Technology Connects Officers To World, But It’s Not Cheap
At a time when technology grants are harder to come by, Connecticut is forcing its police departments to come up with funds in order to keep up with new technology programs.
In September, the state is putting its Offender Based Tracking System (OBTS) online and by next year its ink-based fingerprint system will be replaced by a new Automated Fingerprint Identification System (AFIS).
The $10 million upgrade of the OBTS to an Internet-based system connecting all judicial agencies across the state will give police officers as well as prosecutors, probation officers, and judges immediate access to an individual’s entire criminal record, including driving records, court attendance records, and restraining orders.
Although police departments do not have to pay for the upgrade, departments that purchase mobile computers for their cruisers will be able to provide police officers with access to such information from the side of the road and at the touch of a button; for example, officers would be able to determine if a driver with a child passenger is a registered sex offender or whether a driver pulled over has been ordered to stay away from a house across the street.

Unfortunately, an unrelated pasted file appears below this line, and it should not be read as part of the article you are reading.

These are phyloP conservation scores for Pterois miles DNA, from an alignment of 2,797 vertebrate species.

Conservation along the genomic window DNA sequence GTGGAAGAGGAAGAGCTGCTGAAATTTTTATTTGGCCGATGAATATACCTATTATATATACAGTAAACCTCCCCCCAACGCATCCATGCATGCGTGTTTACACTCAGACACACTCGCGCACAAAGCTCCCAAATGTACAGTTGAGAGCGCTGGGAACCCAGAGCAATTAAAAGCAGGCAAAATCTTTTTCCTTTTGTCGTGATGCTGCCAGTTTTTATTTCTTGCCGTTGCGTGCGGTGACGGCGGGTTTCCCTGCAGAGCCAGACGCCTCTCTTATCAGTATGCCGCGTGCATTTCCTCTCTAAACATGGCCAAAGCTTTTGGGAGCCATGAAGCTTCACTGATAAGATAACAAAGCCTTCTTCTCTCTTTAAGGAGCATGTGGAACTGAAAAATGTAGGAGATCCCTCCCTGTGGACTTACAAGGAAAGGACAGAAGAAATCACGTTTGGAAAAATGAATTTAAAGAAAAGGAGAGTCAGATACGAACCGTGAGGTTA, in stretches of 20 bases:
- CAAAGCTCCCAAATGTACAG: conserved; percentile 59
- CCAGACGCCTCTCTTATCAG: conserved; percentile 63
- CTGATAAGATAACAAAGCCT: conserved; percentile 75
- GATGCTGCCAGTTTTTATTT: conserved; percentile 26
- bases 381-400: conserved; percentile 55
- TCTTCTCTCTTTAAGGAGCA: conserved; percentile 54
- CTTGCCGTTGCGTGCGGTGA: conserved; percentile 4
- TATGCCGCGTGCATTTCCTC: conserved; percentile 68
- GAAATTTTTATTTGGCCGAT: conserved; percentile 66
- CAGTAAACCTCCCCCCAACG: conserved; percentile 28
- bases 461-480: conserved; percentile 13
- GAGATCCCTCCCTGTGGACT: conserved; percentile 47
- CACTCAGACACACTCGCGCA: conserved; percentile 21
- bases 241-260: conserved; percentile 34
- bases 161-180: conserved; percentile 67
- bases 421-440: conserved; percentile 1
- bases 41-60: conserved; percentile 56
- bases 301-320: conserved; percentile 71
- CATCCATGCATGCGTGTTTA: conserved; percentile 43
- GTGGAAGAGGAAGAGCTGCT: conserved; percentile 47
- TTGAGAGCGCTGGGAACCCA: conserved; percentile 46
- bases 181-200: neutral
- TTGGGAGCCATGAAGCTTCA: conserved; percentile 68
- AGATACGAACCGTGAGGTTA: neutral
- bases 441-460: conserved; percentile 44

The state is still lining up $5 million to $10 million for the new AFIS project, which will require every town to scan their fingerprint cards into the system. Police departments will need to come up with $30,000 to $60,000 for an electronic fingerprint scanner, which will be used to create a system for accessing fingerprint records, including FBI fingerprint records, in real time.
Abstracted by the National Law Enforcement and Corrections Technology Center(NLECTC) from the Associated Press (04/27/03).